As went down behind the Quaid-i-Azam Library, a graceful, elongated, cubical-style public sculpture, titled Shan-i-Lahore, glowed in bright colours of red, yellow, blue and green.
The sculpture had just been unveiled at the historic Bagh-i-Jinnah (Lawrence Gardens), as homage to one of the most iconic artists of Pakistan, Rasheed Araeen. The event was a collaboration among the Lahore Literary Festival (LLF), COMO Museum of Art, Lahore, and Grosvenor Gallery, London.
Surrounded by onlookers who were amused and curious at the same time, alongside the customary shouts of Pakistan Zindabad, the book launch and the unveiling of Araeen’s public sculpture were well attended. A panel comprising Conor Macklin, the owner and director of Grosvenor Gallery; Kylie Gilchrist, a UK-based art historian; and art critic Quddus Mirza, conversed with the artist himself about the challenges he had faced in a predominantly white European world, a world where his work had been consistently evaluated, until recently, within the context of post-colonial structures. Ironically, Araeen is now considered one of the foremost pioneers of minimalist sculpture in Britain.
Araeen migrated to UK in the 1960s. His radical interpretation of minimalism was born out of his formal, academic undertaking in civil engineering in Pakistan. This was no easy task. It took the maestro two to three decades of constant struggle with the establishment in many forms — “within art, outside art, in writing, in performances, in writing letters to the prime minister” — to make himself heard. As a writer and curator having experienced first-hand discrimination within the dominant Eurocentric culture, Araeen lent his voice to highlight the marginalisation of the invisible black and Asian artists. His writings focus mainly on the complexities of globalisation, postcolonial theory and the resulting impact on cultural practice and the global art market.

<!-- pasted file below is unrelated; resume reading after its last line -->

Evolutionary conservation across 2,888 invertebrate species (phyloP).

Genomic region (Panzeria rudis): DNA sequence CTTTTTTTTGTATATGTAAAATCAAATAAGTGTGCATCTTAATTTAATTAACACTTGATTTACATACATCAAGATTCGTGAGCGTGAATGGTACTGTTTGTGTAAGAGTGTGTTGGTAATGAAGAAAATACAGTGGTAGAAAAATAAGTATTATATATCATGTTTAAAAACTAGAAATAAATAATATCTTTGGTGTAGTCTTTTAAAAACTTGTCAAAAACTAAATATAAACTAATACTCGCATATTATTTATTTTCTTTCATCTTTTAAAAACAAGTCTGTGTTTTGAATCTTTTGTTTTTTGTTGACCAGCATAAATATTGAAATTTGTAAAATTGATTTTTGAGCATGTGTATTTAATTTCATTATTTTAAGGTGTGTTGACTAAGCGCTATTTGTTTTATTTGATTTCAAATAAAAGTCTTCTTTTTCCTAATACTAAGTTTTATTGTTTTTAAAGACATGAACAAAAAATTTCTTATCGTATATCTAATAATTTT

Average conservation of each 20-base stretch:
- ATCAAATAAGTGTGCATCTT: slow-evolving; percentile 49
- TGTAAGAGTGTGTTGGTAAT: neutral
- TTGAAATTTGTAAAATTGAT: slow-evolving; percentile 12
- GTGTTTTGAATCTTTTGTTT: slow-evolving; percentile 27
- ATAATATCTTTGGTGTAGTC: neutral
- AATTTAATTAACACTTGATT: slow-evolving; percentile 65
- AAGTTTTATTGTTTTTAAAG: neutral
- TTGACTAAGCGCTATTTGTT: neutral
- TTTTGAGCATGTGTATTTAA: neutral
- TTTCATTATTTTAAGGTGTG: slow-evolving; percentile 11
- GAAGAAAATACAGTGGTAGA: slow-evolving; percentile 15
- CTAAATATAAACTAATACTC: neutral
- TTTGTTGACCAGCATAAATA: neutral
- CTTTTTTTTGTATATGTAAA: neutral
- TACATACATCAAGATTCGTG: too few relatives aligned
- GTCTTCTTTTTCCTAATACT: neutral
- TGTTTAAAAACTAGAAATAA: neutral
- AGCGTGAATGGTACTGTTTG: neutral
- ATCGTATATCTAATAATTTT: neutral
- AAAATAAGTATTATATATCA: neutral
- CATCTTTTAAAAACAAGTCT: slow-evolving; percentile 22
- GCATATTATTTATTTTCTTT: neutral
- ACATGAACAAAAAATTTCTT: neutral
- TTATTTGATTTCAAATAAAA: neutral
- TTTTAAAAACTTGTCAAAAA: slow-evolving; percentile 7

Araeen is known for his works made in open modular form (reflecting his research and exploration of Islamic sacred geometry) that can be reconfigured in endless possibilities. His formal, brightly coloured geometric structures are made from simple or industrial materials and are intended to be viewed and shared in open spaces. For example, the public sculpture on display at Bagh-i-Jinnah, made of strips of bright colours of red, blue, yellow and green, is light and airy, and mesmerising in its simplicity.
In Pakistan, we have often seen an overload of imagery — the concept of less is more does not exist. This sculpture, with its skeletal or minimal appearance, has the ability to draw in the viewers for close inspection, even if just as a backdrop for selfies for Tiktok or Instagram.
Overall, the event was an appropriate ode to a man who has overcome endless hurdles in an art world that is still riddled with privilege and racism. Despite his old age and health issues, Araeen is experiencing life to its fullest and producing works which are grand in scale, meaning and their impact. A few years ago, the master opened a restaurant, called Shamiyana, reimagined as art: in a hip, eccentric part of London. There Araeen successfully managed to bring art to the public and the public to the art.
Lahore is grateful to have had the chance to honour the artist who has never stopped thinking about how art might become more interactive with the masses by creating a social consciousness — in other words, by experiencing a collectively shared identity within a society.